I’m someone who spends many nights a week enjoying foreign-language works. And it’s never a problem juggling so many languages in my day-to-day—at least until I want to write about these works. Then the panic ensues because most of the works I want to cite include characters that are not in the Roman alphabet I use.
These works include characters in Hanzi (Chinese), Kanji/Hiragana/Katakana (Japanese), and Hangul (Korean). Many other languages also use non-Roman alphabets (e.g., Russian, Arabic, Amharic, Arabic, Farsi, Hebrew, and Hindi), in which there are characters that may be difficult to reproduce via a word processor. To avoid character errors, the guidelines in the seventh edition Publication Manual are to transliterate (i.e., change the letters from the alphabet of the language of the work you read into the alphabet of the language in which you are writing your paper) the title of a work written in a non-Roman alphabet into the Roman alphabet in the reference list entry and if mentioning the title in the text of your paper.
This approach makes it easier for you to alphabetize your references and for your readers to locate the specific entry in the reference list in cases where a work has no author. For further clarity, always provide a translation of the title of the work in the same language as your paper and place it in square brackets after the title and before the period in the title element. Remember, even if the title of a stand-alone work in another language is italicized, do not italicize the translation of the title.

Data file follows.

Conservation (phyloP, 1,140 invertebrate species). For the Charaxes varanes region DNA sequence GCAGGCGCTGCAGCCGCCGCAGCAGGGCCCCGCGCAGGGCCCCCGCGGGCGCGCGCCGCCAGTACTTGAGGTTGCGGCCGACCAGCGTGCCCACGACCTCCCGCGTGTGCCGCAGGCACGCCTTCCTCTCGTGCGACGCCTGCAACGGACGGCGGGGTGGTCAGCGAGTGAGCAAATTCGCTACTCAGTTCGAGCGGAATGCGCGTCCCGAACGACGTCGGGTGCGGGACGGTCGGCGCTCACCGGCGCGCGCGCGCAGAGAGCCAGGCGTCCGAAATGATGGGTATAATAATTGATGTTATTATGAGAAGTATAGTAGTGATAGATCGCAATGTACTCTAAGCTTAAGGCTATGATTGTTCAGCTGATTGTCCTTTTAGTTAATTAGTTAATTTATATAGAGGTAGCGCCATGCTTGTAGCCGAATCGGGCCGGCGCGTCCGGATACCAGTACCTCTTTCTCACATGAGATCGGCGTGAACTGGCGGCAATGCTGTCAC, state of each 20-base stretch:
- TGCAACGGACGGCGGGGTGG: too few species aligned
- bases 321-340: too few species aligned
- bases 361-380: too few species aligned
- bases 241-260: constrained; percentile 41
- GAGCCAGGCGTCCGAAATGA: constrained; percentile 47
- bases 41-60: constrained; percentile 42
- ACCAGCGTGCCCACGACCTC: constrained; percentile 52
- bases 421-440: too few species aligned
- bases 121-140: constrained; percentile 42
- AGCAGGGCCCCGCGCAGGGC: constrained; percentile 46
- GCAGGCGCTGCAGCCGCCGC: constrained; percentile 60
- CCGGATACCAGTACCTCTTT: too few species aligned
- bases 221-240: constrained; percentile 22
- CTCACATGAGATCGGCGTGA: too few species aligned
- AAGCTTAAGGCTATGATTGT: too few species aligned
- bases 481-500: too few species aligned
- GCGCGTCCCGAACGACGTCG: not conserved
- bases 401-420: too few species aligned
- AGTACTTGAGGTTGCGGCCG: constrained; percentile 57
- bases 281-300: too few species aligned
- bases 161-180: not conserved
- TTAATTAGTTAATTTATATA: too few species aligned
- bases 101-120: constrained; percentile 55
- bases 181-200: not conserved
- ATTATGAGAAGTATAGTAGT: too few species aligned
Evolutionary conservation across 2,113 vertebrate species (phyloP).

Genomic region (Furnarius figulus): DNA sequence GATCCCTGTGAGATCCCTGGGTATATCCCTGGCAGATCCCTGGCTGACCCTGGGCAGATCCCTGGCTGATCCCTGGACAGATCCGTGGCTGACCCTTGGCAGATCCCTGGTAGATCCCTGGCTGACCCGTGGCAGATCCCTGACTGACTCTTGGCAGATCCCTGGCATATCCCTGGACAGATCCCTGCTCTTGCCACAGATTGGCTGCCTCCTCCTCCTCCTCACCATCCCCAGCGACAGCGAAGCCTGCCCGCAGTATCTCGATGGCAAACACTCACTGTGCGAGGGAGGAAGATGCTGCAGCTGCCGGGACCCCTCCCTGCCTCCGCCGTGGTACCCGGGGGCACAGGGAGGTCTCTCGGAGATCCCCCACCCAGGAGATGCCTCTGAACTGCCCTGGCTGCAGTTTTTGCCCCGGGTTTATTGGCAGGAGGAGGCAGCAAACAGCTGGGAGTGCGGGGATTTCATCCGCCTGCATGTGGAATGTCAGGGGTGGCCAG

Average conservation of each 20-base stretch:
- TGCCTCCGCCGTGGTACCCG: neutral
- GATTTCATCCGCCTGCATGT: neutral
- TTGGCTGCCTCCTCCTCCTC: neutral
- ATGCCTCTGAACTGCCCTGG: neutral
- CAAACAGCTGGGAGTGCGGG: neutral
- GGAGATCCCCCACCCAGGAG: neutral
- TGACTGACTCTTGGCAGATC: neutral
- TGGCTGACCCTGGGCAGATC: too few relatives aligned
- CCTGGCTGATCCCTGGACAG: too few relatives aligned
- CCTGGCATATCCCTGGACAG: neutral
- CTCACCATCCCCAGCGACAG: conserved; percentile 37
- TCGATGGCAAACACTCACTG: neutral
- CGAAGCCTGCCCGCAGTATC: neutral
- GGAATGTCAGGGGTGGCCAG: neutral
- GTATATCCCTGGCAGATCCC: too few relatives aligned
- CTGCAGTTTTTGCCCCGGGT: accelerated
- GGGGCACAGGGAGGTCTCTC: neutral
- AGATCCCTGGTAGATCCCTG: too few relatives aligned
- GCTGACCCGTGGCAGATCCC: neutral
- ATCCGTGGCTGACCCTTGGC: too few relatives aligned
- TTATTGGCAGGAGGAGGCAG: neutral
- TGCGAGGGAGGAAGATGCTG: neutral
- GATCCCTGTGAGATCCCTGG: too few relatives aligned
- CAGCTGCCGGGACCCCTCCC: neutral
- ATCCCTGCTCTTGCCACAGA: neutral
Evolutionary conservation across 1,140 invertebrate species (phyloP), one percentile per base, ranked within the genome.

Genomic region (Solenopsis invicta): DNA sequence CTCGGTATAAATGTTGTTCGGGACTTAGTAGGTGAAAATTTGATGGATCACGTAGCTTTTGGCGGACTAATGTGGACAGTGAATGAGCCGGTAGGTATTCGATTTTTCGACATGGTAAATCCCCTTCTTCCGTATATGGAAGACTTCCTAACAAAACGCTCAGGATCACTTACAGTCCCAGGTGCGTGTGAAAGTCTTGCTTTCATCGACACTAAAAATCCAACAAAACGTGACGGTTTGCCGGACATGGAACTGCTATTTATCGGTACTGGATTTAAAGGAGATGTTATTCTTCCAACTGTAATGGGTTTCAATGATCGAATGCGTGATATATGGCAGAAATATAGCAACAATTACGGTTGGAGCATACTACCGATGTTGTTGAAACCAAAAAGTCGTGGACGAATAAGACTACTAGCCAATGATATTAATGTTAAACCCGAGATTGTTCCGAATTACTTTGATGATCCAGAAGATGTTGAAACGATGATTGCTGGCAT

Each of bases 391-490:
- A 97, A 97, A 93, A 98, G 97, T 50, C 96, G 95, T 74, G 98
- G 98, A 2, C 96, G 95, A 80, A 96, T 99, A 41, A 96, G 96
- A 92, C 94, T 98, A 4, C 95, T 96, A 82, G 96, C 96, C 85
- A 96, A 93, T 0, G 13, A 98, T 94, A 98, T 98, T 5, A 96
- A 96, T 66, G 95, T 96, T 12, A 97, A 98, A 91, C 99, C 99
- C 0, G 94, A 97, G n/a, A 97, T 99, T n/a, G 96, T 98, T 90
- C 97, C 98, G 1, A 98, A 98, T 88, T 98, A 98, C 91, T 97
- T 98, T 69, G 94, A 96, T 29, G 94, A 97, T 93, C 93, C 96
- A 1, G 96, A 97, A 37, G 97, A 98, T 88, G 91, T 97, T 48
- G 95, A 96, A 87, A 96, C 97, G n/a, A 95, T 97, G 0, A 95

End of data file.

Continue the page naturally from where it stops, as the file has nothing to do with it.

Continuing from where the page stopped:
If the work in another language is a film, song, video, or some other work that requires a bracketed description, include the description in a separate set of square brackets after the translation and before the period, as shown in the following example.